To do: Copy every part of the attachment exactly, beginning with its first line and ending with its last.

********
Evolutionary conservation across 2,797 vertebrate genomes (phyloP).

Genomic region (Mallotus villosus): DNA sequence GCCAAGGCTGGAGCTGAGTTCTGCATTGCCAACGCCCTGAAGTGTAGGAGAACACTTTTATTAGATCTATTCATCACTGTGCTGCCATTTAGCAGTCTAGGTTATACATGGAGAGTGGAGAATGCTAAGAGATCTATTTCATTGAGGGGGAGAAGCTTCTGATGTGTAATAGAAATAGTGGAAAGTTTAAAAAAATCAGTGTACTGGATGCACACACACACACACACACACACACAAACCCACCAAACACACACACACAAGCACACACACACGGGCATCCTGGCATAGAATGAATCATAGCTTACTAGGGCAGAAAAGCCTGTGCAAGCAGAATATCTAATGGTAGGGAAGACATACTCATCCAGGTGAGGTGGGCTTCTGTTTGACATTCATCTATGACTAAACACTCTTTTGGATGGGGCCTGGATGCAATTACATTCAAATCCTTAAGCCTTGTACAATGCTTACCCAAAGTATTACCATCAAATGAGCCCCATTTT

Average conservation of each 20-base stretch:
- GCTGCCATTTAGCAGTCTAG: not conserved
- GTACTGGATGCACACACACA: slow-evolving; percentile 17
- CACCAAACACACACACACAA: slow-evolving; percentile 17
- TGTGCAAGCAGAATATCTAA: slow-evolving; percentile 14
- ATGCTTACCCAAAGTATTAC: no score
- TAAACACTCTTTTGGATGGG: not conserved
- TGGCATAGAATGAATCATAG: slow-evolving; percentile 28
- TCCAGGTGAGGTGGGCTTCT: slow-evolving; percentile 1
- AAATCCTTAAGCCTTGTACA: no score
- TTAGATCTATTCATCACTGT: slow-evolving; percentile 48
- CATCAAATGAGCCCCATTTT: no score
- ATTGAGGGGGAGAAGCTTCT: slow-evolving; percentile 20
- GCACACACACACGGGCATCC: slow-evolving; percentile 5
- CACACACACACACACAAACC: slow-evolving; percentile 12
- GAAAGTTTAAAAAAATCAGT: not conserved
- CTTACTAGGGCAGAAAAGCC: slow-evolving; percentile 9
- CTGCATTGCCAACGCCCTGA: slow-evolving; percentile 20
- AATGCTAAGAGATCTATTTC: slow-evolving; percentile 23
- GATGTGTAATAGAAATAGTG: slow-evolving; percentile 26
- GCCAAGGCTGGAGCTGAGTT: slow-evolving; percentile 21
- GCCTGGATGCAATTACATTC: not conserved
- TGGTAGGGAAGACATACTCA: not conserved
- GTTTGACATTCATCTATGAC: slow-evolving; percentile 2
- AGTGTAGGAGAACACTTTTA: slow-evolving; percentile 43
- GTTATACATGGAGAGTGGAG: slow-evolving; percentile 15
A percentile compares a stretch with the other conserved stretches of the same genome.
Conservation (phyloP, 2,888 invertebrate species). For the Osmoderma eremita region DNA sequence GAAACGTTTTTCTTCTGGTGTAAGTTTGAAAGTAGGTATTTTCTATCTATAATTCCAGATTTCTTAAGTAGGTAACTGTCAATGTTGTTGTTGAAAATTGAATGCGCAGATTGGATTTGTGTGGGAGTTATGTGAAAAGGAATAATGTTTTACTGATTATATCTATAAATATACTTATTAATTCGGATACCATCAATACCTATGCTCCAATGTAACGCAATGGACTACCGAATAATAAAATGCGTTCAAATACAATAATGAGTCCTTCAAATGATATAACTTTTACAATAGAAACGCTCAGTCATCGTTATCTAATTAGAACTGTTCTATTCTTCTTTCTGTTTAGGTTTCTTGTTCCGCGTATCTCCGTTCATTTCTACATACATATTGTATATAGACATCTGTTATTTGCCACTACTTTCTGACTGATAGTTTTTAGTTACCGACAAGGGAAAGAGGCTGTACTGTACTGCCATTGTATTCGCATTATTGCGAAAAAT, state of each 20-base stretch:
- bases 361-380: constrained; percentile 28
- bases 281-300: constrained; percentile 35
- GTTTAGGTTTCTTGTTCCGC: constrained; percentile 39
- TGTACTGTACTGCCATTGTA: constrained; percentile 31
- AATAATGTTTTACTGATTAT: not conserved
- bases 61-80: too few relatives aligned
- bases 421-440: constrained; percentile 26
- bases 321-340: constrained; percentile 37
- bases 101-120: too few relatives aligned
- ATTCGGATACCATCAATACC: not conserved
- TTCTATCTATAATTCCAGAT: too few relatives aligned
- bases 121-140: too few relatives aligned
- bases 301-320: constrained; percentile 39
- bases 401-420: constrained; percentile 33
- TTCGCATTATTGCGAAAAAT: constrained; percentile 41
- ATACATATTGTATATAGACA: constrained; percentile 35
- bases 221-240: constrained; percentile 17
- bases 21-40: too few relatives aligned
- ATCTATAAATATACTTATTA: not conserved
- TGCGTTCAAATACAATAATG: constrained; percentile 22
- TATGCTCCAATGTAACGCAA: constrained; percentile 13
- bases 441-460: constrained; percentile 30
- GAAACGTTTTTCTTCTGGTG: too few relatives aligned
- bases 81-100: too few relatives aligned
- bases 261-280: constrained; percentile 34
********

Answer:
Evolutionary conservation across 2,797 vertebrate genomes (phyloP).

Genomic region (Mallotus villosus): DNA sequence GCCAAGGCTGGAGCTGAGTTCTGCATTGCCAACGCCCTGAAGTGTAGGAGAACACTTTTATTAGATCTATTCATCACTGTGCTGCCATTTAGCAGTCTAGGTTATACATGGAGAGTGGAGAATGCTAAGAGATCTATTTCATTGAGGGGGAGAAGCTTCTGATGTGTAATAGAAATAGTGGAAAGTTTAAAAAAATCAGTGTACTGGATGCACACACACACACACACACACACACAAACCCACCAAACACACACACACAAGCACACACACACGGGCATCCTGGCATAGAATGAATCATAGCTTACTAGGGCAGAAAAGCCTGTGCAAGCAGAATATCTAATGGTAGGGAAGACATACTCATCCAGGTGAGGTGGGCTTCTGTTTGACATTCATCTATGACTAAACACTCTTTTGGATGGGGCCTGGATGCAATTACATTCAAATCCTTAAGCCTTGTACAATGCTTACCCAAAGTATTACCATCAAATGAGCCCCATTTT

Average conservation of each 20-base stretch:
- GCTGCCATTTAGCAGTCTAG: not conserved
- GTACTGGATGCACACACACA: slow-evolving; percentile 17
- CACCAAACACACACACACAA: slow-evolving; percentile 17
- TGTGCAAGCAGAATATCTAA: slow-evolving; percentile 14
- ATGCTTACCCAAAGTATTAC: no score
- TAAACACTCTTTTGGATGGG: not conserved
- TGGCATAGAATGAATCATAG: slow-evolving; percentile 28
- TCCAGGTGAGGTGGGCTTCT: slow-evolving; percentile 1
- AAATCCTTAAGCCTTGTACA: no score
- TTAGATCTATTCATCACTGT: slow-evolving; percentile 48
- CATCAAATGAGCCCCATTTT: no score
- ATTGAGGGGGAGAAGCTTCT: slow-evolving; percentile 20
- GCACACACACACGGGCATCC: slow-evolving; percentile 5
- CACACACACACACACAAACC: slow-evolving; percentile 12
- GAAAGTTTAAAAAAATCAGT: not conserved
- CTTACTAGGGCAGAAAAGCC: slow-evolving; percentile 9
- CTGCATTGCCAACGCCCTGA: slow-evolving; percentile 20
- AATGCTAAGAGATCTATTTC: slow-evolving; percentile 23
- GATGTGTAATAGAAATAGTG: slow-evolving; percentile 26
- GCCAAGGCTGGAGCTGAGTT: slow-evolving; percentile 21
- GCCTGGATGCAATTACATTC: not conserved
- TGGTAGGGAAGACATACTCA: not conserved
- GTTTGACATTCATCTATGAC: slow-evolving; percentile 2
- AGTGTAGGAGAACACTTTTA: slow-evolving; percentile 43
- GTTATACATGGAGAGTGGAG: slow-evolving; percentile 15
A percentile compares a stretch with the other conserved stretches of the same genome.
Conservation (phyloP, 2,888 invertebrate species). For the Osmoderma eremita region DNA sequence GAAACGTTTTTCTTCTGGTGTAAGTTTGAAAGTAGGTATTTTCTATCTATAATTCCAGATTTCTTAAGTAGGTAACTGTCAATGTTGTTGTTGAAAATTGAATGCGCAGATTGGATTTGTGTGGGAGTTATGTGAAAAGGAATAATGTTTTACTGATTATATCTATAAATATACTTATTAATTCGGATACCATCAATACCTATGCTCCAATGTAACGCAATGGACTACCGAATAATAAAATGCGTTCAAATACAATAATGAGTCCTTCAAATGATATAACTTTTACAATAGAAACGCTCAGTCATCGTTATCTAATTAGAACTGTTCTATTCTTCTTTCTGTTTAGGTTTCTTGTTCCGCGTATCTCCGTTCATTTCTACATACATATTGTATATAGACATCTGTTATTTGCCACTACTTTCTGACTGATAGTTTTTAGTTACCGACAAGGGAAAGAGGCTGTACTGTACTGCCATTGTATTCGCATTATTGCGAAAAAT, state of each 20-base stretch:
- bases 361-380: constrained; percentile 28
- bases 281-300: constrained; percentile 35
- GTTTAGGTTTCTTGTTCCGC: constrained; percentile 39
- TGTACTGTACTGCCATTGTA: constrained; percentile 31
- AATAATGTTTTACTGATTAT: not conserved
- bases 61-80: too few relatives aligned
- bases 421-440: constrained; percentile 26
- bases 321-340: constrained; percentile 37
- bases 101-120: too few relatives aligned
- ATTCGGATACCATCAATACC: not conserved
- TTCTATCTATAATTCCAGAT: too few relatives aligned
- bases 121-140: too few relatives aligned
- bases 301-320: constrained; percentile 39
- bases 401-420: constrained; percentile 33
- TTCGCATTATTGCGAAAAAT: constrained; percentile 41
- ATACATATTGTATATAGACA: constrained; percentile 35
- bases 221-240: constrained; percentile 17
- bases 21-40: too few relatives aligned
- ATCTATAAATATACTTATTA: not conserved
- TGCGTTCAAATACAATAATG: constrained; percentile 22
- TATGCTCCAATGTAACGCAA: constrained; percentile 13
- bases 441-460: constrained; percentile 30
- GAAACGTTTTTCTTCTGGTG: too few relatives aligned
- bases 81-100: too few relatives aligned
- bases 261-280: constrained; percentile 34